One of the investment industry’s dirty secrets is that the fines and penalties announced by securities regulators are largely fantasy. When regulators slap a big fine on a particularly crooked broker, that may be good for a headline – and for padding the enforcement stats – but the reality is that most of these penalties are never collected. Or collection is impossible because the money is gone or civil suits have drained all assets.

In others, the perpetrator simply leaves the industry and gets on with his or her life. Once the regulators have no jurisdiction over the miscreants, there’s zero incentive for them to pay their fines. In most provinces, there’s little regulators can do.

The Investment Industry Regulatory Organization of Canada (IIROC) is lobbying to change this state of affairs. IIROC recently renewed its long-standing plea to governments for the power to enforce disciplinary decisions through the courts. This should be a no-brainer for government. But, somehow, most provinces have yet to make the needed legislative changes.

If the provinces did, IIROC’s collection rates surely would rise. In IIROC’s most recent fiscal year, at the national level, the regulator collected about 16% on the sanctions imposed on individuals. However, in Quebec, which is one of the two big provinces in which IIROC does have the authority to enforce decisions through the courts (the other is Alberta), it collected 36% of its individual sanctions last year.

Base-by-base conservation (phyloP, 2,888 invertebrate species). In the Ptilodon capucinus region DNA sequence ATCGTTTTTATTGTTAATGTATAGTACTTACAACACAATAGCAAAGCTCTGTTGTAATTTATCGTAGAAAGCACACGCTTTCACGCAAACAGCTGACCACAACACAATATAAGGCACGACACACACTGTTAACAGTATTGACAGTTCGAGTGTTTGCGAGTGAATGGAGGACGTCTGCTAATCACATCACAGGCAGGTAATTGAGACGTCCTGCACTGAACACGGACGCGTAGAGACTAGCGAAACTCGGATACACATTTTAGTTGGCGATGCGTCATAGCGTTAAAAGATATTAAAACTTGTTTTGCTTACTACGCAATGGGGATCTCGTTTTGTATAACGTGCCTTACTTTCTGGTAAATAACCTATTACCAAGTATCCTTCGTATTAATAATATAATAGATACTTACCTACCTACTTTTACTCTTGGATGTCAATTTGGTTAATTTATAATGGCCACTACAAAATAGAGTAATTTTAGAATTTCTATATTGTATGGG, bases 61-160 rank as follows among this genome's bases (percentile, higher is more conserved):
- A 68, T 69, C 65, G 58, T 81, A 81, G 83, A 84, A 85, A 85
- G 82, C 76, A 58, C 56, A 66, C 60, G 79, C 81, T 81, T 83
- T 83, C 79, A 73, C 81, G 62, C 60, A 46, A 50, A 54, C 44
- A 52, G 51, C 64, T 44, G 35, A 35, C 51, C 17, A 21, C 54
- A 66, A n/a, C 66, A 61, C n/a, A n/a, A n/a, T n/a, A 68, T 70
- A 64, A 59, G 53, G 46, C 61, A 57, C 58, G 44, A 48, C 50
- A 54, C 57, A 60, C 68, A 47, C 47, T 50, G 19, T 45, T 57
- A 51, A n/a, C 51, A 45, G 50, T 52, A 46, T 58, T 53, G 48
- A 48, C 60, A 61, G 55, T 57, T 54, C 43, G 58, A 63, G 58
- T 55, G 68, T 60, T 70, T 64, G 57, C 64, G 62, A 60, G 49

Ontario is the big prize. There is about $18 million in uncollected fines against individuals in the province sitting on IIROC’s books, and the collection rate in the province is below average – about 12%. If IIROC could triple that rate to match Quebec’s, this would add several million dollars to IIROC’s restricted fund, which must be used to finance investor protection and education initiatives. Fines do not go into IIROC’s general revenue.

More important, better collection rates would enhance the credibility of the regulatory regime, create a more meaningful deterrent to misconduct and bolster investor confidence. The only losers would be the offenders who are forced to pay for their crimes.

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